James Cagney is a poet and writer residing in Oakland, Ca.
This is the full bio from a man who has poetry flowing through his veins like lava- when cut, he bleeds scorching synechdoche, smoking similes, smoldering and too hot to touch images that sear and brand the imagination lingering long after the page has been turned.
He says about himself:
My imagination works like a snowball– the tiniest stone grows larger, collecting more weight as it continues on its journey. The road to this story diverged from two places.
Last month, my list serve shared a recent discovery of a black penguin. Being writers, many of us were alarmed at the language the media used to talk about this rarity. Even the link above uses the sinister word ‘mutant’ to describe her. The animal is provocatively beautiful and certainly draws my imagination. The problem is the word ‘black’ and how my mind lazily defaults towards easy archetypes and stereotypes in order to have the animal ’speak’. Could I write a poem for an animal without leaning on easy smiles and images and even straying away from feeling forced to speak about blackness at all? I’ve thought about her for a month without being able to write anything; googling again and again photos of an adult black penguin just to admire.
Around the same time, one of my coworkers and friends on Facebook posted a random status which said something like: Forget it! I’m going to chug everything and move to Antarctica and live amongst the penguins.
And I saw this and without thinking replied: don’t do it. If you do, get separate beds. They snore, their farts smell like fish, and their feet are cold as ice. And I implied having to forgo a relationship with a penguin over cold feet or however I’d said it.
Both of these ideas crashed together over breakfast this morning, at a time when I’d been reading the work of James Tate who specializes in writing these beautifully dreamy prose poems that somehow grow in the oddest directions sentence by sentence. He is my role model here as i imagine myself shoveling snow on the ‘lawn’ of an igloo. All I needed was an image, THAT crazy image, and I stared at it like a psychic with a bad antenna until it cleared up on the page.
My Ex-Lover or Fuck Somalia
She stood in the doorway of the igloo and said, This isn’t working. I was shaving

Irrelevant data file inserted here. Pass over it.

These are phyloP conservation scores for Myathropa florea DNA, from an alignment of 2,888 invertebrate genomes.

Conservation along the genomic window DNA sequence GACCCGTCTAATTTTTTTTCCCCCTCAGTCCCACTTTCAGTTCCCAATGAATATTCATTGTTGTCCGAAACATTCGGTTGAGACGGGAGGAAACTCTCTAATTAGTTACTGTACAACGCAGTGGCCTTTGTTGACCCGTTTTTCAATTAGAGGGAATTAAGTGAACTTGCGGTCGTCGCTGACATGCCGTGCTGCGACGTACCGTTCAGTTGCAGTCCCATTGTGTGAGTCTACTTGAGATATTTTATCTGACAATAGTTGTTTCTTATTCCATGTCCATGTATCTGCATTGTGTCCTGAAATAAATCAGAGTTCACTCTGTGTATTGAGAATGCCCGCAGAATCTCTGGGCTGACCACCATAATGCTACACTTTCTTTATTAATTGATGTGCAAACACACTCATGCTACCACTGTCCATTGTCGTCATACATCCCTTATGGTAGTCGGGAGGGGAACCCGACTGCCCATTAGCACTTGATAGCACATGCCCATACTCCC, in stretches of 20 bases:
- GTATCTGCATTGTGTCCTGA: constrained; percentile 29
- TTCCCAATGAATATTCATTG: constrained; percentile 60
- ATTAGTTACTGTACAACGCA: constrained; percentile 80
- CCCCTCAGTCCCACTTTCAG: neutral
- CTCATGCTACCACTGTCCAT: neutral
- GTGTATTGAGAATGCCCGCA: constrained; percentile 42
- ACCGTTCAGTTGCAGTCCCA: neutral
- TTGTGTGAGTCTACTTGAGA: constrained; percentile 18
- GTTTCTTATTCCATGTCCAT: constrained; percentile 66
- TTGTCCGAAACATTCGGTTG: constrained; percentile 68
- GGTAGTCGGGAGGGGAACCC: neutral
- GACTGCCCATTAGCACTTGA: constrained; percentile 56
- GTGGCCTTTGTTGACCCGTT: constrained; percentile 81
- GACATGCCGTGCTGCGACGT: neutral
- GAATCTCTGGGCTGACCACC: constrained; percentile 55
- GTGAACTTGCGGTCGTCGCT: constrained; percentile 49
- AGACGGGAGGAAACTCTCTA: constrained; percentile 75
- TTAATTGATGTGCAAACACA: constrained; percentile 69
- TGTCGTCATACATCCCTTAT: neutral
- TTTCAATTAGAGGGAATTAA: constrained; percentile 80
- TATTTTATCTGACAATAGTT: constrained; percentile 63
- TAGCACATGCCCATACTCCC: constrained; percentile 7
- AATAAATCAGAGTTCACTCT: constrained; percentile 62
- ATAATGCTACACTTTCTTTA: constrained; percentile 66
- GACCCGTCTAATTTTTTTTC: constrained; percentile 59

our ice lawn and saw she stood barefoot with her flippers crossed sternly.
You’ll catch your death, I said. Put on those slippers I bought you off Ebay.
And where’s your headscarf? Its hand dyed silk from Somalia.
Fuck Somalia, she said. I’m not African. I’m a penguin.
And I want to be alone and single again.
I didn’t know what to say. So I held up my ice shaver in Moses pose
and the mosh pit of penguins parted cleanly on the ice shelf.
This time she didn’t laugh, just pretended to smoke and look disinterested.
What about the children, I said. We don’t have children, she said.
I was shamed. I could never get a full erection around so much ice.
Are you going back to mother, I said.
She disowned me because of my mutation, she said. I’m staying
here and asking YOU to leave. National Geographic
is giving me my own reality show. I’m going to be famous
and invited to all the glamorous parties and movie stars
will kiss my ass and send me screenplays. And you’ll just be
the footnote in my ghostwritten biography.
Last night I had a dream, I said.
Is this another reference to Malcolm Luther King? she said.
No, this was a real dream. I said. I dreamed
I was Pablo Neruda and I wrote an ode for every Eskimo
word there is for snow. I made them all complicated
love poems where the first letter in each line spells your name vertically.
I wrote these poems in cayenne pepper on the snowbank
above our igloo. Every morning at sunrise the words are illuminated
with lemonly light and my poetry rises in the mist of the dawning
air, swirling and raining around us as we make love, our skin steaming
making our kisses hot as if our tongues were orange habaneros.
I’m going to need you to leave before the camera crews arrive,
she said. They’ll think I’m crazy for ever having loved you.